Sep 24, 2018 | By Thomas

Researchers at an Ontario university have used 3D printing technology to replace the majority of a dog’s cancer-ridden skull. The novel cancer treatment procedure is being heralded as a major advancement in veterinary medicine.

3D printed titanium skull cap for dachshund with cancer

Patches, the nine-year-old dachshund from Willamsport, Pa. had a brain tumour the size of an orange that grew through her skull. The brain tumor resulted in deformity in the Dachshund’s head and would have been fatal if not treated, said Danielle Dymeck, Patches’ owner.

“We called her our little unicorn because she had this bump on her head, but it would have killed her. It’s pretty amazing what they did for my girl.”

According to Dymeck, a small bump that Patches had on her head for years began growing aggressively some months ago. Dymeck’s vet advised her to go to Cornell University and a vet there reached out to Dr. Michelle Oblak, a veterinary surgical oncologist working at the University of Guelph’s Ontario Veterinary College, for advice on Patches’ treatment.

Previous surgeries for dogs like Patches would entail removing the tumour and a part of the skull and replacing it with titanium mesh. It was an imprecise, costly and lengthy procedure, Dr. Oblak said.

A new kind of procedure which used a 3D printer to create custom-made titanium skull cap for the dog, is much better, she said.

Patches needed about 70 per cent of her skull removed and replaced. Veterinarians in Britain have performed a similar surgery, but it was on a significantly smaller scale, Dr. Oblak said.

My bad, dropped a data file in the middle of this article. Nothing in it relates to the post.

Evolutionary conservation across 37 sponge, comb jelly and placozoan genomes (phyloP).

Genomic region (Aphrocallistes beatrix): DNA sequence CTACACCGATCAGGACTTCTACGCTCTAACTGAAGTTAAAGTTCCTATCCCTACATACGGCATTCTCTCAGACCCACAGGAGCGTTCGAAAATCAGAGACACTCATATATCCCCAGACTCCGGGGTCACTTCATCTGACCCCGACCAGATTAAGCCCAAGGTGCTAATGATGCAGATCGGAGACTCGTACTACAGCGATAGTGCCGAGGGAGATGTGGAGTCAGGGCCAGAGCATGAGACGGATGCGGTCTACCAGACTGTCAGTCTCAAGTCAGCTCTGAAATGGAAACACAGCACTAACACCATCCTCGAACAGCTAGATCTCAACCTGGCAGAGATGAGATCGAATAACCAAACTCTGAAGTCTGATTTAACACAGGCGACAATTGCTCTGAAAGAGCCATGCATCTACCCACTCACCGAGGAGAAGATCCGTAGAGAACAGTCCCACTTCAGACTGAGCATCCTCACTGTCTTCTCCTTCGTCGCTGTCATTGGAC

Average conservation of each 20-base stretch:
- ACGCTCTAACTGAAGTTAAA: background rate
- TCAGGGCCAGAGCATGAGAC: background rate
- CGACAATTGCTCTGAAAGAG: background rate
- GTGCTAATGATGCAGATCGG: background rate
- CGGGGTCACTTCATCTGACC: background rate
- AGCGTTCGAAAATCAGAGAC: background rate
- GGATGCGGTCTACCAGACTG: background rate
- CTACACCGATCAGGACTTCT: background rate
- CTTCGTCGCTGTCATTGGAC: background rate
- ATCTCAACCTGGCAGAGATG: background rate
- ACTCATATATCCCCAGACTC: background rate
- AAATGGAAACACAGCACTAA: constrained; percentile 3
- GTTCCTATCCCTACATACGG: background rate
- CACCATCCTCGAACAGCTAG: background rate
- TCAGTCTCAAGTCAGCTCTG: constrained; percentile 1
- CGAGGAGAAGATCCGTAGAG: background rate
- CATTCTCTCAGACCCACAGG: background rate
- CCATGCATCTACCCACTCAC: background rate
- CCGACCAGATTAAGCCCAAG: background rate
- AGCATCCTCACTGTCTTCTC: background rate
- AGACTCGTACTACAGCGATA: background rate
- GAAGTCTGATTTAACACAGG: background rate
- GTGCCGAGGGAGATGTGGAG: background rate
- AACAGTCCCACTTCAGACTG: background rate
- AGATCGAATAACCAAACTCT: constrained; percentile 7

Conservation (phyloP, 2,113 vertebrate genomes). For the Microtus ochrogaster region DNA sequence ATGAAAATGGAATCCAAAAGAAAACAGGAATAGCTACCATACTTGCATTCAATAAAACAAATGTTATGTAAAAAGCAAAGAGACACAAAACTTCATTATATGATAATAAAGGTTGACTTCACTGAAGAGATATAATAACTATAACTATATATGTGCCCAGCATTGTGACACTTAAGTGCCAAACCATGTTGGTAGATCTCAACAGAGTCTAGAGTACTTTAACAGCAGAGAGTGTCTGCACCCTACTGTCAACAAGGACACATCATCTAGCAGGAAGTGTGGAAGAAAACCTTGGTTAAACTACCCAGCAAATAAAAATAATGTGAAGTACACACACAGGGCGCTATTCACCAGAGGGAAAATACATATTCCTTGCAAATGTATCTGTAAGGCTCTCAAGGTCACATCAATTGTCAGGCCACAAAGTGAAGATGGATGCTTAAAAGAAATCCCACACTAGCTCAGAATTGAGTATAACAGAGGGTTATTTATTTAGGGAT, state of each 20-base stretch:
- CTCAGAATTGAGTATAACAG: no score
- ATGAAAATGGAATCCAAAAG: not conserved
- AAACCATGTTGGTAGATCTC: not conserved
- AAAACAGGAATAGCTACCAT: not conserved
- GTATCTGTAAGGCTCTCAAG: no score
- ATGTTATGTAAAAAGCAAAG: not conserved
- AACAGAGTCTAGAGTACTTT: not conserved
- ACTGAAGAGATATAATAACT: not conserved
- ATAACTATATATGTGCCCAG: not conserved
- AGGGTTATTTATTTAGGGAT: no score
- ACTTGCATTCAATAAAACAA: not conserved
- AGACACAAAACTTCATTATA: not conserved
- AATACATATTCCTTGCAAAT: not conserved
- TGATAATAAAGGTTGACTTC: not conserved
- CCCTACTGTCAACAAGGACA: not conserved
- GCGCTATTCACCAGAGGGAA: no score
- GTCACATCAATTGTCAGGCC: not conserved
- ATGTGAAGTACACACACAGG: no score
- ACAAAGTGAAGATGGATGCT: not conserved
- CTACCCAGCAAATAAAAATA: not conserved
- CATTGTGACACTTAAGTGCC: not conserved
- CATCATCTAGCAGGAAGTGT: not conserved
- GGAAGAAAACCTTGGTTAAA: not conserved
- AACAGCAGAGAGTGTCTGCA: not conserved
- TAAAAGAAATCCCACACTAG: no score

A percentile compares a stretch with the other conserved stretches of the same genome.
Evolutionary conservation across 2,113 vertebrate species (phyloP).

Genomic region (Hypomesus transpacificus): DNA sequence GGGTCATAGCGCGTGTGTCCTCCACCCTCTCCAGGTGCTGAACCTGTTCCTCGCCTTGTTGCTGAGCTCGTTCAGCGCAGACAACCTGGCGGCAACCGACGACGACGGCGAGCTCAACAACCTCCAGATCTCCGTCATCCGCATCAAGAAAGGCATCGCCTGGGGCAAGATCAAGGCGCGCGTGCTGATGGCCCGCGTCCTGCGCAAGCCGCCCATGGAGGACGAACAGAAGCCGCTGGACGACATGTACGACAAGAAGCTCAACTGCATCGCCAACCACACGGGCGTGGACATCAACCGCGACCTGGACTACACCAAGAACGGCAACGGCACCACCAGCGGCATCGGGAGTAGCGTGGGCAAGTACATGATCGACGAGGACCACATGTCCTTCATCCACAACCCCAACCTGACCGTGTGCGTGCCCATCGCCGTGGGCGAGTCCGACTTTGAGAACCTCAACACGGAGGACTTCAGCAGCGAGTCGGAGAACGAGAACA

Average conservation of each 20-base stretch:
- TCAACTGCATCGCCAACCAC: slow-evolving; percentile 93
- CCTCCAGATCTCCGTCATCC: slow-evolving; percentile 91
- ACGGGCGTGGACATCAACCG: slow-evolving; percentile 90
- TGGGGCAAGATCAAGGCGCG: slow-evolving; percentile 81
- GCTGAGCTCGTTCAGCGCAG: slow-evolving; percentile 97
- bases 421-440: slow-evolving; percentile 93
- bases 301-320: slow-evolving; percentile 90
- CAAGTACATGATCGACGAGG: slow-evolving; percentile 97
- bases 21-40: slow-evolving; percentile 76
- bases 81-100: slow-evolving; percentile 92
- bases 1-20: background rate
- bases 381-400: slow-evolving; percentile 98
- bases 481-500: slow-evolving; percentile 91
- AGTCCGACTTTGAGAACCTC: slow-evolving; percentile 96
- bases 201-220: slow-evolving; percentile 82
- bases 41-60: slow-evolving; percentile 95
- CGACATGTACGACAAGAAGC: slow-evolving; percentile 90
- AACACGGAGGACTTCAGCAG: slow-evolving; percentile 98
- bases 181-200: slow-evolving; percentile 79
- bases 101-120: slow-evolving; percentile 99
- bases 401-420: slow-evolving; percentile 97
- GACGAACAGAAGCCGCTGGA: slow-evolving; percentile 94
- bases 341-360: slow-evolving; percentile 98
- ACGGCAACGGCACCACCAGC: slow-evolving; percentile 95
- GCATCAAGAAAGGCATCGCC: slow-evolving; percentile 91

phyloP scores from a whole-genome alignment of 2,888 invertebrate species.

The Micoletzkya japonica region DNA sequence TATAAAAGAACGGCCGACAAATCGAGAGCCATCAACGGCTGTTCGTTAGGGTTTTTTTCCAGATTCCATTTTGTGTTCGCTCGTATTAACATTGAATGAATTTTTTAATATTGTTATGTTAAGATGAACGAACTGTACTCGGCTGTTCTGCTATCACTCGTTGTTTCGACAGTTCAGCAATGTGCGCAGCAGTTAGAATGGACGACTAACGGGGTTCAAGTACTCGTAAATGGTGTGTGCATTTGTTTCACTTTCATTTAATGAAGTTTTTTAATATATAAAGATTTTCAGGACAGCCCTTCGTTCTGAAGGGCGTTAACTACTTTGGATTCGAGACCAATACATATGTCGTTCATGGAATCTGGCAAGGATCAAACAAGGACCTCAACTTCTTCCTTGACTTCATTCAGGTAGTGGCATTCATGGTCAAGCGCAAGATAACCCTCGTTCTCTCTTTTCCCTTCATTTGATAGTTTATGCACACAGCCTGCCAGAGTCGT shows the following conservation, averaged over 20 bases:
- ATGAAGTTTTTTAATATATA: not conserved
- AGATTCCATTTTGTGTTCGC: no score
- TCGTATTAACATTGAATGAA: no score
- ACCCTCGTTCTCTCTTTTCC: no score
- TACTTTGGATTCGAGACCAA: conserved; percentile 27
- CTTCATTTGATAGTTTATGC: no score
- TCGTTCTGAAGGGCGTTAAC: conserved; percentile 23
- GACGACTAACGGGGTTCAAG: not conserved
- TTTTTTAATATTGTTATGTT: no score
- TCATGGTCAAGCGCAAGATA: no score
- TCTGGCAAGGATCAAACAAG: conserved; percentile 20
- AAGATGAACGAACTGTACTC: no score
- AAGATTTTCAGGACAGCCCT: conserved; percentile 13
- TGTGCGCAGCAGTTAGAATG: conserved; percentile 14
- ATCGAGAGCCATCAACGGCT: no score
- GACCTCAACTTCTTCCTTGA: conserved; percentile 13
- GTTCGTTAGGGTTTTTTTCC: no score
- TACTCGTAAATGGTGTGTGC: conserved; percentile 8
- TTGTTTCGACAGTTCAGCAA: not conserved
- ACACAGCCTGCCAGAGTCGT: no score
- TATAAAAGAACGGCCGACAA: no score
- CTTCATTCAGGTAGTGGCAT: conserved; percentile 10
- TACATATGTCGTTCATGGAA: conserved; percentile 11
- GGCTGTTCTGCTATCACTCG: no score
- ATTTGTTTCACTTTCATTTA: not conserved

“They felt she could recover from this,” Ms. Dymeck said. “And to be part of cancer research was a big thing for me – if they can learn something from animals to help humans, that’s pretty important.”

The new method began with a CT scan of Patches’ tumour and skull. Using several different software programs, Dr. Oblak and her team digitally cut out the tumour and disease-ridden parts of the dog’s skull. They then mapped out where a 3D printed replacement would fit, complete with the location of holes for screws to hold it in place.

Those digital plans were then sent to ADEISS, a medical-grade 3D printing company in London, Ont., which made a customized titanium skull cap for Patches.

Oblak along with several veterinary surgeons, software engineers, and industrial engineers created a “cutting guide” to follow during surgery.

On March 23, the Dachshund with cancer underwent a four-hour operation to get the 3D-printed titanium skull cap. Within 30 minutes of waking up, the dog was walking outside for a bathroom break, said Dr. Oblak.

Thanks to the 3D printing technology, Patches is now cancer-free.

All images credit: THE CANADIAN PRESS

“Her head looks great, other than her crooked ear,” said Dymeck of her pet’s post-operation look.

Dr. Oblak said she believes the procedure is the first of its kind in North America and a substantive leap from one other known case.

“Our hope is this is something that could be more widely available on a broad scale,” Dr. Oblak said. “It went very well.”



Posted in 3D Printing Application

Source: CBC


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